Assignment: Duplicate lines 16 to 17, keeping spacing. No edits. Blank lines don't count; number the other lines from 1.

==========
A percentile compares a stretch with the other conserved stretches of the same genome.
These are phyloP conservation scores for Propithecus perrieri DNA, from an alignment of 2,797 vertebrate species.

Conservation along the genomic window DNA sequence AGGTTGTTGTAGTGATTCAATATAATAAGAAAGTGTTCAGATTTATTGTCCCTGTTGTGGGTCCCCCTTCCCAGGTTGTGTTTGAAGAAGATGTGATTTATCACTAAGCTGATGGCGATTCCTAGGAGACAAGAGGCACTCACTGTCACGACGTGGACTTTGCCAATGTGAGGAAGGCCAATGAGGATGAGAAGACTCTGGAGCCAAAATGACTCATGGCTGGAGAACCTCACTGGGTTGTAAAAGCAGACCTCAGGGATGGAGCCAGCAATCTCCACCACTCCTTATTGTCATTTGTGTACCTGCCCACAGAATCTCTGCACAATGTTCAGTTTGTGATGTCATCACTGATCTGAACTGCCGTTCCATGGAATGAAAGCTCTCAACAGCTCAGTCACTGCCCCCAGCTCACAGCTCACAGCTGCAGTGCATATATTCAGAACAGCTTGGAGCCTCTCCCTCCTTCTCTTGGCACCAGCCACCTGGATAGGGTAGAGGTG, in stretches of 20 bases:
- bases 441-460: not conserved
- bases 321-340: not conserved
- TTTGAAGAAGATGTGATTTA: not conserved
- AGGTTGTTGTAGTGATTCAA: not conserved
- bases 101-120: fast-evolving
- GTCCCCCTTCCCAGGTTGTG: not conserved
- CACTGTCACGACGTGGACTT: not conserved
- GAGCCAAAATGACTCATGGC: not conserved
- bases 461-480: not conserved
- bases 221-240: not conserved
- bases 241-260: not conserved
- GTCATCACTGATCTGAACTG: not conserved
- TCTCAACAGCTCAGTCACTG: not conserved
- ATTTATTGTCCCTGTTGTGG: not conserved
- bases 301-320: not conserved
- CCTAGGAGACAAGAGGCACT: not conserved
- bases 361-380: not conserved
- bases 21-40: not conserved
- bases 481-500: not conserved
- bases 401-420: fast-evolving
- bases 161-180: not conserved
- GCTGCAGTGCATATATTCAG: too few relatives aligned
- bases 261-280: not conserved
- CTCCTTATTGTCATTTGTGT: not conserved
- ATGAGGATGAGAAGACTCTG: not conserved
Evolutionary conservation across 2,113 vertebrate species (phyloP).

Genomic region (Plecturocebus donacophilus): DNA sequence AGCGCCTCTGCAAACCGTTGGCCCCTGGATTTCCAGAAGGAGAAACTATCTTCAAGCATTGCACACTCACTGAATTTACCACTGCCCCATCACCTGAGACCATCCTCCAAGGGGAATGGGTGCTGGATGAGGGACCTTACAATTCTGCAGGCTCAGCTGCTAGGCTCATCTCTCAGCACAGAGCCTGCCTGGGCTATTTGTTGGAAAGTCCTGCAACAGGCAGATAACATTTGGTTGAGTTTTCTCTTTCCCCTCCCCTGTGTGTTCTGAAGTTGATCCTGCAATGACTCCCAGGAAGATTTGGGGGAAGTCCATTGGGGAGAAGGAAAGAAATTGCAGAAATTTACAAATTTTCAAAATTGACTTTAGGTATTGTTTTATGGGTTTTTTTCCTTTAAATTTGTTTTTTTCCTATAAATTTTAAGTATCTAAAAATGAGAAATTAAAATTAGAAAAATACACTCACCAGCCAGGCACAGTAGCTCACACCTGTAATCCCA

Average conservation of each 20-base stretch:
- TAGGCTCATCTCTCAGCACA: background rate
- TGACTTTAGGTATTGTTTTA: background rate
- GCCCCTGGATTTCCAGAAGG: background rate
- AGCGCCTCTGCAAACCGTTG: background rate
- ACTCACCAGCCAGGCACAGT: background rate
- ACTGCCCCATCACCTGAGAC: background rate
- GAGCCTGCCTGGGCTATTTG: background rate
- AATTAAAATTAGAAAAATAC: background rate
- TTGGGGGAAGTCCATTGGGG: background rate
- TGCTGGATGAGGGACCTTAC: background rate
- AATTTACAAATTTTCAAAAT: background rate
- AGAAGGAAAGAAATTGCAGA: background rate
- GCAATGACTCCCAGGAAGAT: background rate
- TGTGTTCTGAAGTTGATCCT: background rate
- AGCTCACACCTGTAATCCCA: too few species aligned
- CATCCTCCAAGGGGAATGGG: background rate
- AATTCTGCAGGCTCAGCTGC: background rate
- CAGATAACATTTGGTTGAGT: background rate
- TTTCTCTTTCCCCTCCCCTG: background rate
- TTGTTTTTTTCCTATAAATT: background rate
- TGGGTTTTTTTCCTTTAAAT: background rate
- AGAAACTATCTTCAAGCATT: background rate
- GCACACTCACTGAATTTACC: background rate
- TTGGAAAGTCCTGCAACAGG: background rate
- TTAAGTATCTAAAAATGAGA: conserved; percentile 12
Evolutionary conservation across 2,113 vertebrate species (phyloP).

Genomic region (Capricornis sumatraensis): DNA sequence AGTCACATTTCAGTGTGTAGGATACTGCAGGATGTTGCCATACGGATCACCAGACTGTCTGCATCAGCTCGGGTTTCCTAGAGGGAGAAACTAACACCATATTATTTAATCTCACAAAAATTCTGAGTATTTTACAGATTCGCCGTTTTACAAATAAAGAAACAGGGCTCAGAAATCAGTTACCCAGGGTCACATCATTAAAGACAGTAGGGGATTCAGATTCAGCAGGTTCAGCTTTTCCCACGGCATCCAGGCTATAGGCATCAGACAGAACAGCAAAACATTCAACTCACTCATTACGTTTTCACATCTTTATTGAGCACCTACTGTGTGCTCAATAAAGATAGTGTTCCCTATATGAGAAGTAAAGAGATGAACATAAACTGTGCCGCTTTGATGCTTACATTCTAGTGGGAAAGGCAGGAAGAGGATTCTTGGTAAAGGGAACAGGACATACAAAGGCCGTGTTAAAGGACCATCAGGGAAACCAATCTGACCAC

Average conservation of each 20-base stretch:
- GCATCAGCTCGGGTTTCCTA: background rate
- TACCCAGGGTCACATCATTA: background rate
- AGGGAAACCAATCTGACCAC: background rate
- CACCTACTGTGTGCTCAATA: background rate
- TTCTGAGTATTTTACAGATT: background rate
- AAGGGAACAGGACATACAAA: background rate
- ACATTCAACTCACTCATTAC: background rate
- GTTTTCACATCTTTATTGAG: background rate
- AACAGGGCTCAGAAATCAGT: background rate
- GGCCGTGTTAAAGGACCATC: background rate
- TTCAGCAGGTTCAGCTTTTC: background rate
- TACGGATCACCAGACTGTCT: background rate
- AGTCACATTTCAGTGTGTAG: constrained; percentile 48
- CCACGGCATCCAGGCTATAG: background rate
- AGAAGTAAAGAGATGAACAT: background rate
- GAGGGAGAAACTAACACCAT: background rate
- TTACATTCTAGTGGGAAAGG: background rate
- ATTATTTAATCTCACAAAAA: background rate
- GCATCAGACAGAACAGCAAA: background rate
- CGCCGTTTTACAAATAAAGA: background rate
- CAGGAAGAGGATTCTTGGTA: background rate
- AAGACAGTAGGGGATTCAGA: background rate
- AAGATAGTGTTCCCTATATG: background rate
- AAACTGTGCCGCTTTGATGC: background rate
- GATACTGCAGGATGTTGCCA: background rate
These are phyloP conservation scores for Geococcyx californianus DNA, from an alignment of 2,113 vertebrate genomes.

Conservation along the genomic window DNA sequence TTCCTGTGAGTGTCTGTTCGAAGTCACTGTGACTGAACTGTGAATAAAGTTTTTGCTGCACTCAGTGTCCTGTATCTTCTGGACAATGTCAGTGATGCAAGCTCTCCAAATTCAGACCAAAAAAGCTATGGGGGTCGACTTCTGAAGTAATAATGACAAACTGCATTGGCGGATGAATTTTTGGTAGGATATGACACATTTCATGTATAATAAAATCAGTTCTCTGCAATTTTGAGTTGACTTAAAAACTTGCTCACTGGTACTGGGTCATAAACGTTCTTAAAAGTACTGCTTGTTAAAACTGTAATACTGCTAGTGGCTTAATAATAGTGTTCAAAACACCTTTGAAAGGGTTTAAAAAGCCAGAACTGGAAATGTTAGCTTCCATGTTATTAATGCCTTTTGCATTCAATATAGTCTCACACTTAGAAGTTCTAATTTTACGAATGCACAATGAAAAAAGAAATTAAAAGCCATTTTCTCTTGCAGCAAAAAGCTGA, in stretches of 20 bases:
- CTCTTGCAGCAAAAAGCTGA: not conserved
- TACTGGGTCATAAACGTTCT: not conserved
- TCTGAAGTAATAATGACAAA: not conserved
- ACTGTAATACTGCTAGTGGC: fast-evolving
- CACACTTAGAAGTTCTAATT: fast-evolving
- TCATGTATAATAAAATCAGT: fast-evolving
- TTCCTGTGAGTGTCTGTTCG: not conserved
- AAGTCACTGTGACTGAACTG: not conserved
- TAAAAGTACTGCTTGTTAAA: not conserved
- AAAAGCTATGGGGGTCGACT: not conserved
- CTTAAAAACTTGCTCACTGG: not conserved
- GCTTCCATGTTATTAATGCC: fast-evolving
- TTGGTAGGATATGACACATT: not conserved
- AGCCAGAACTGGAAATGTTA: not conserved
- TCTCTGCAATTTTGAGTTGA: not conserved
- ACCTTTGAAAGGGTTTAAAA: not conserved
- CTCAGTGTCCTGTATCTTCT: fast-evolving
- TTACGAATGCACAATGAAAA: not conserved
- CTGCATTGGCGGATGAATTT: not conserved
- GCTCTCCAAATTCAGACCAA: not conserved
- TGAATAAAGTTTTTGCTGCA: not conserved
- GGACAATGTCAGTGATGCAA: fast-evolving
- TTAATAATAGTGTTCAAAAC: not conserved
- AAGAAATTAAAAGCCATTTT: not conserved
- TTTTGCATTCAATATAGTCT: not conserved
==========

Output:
- TCTCAACAGCTCAGTCACTG: not conserved
- ATTTATTGTCCCTGTTGTGG: not conserved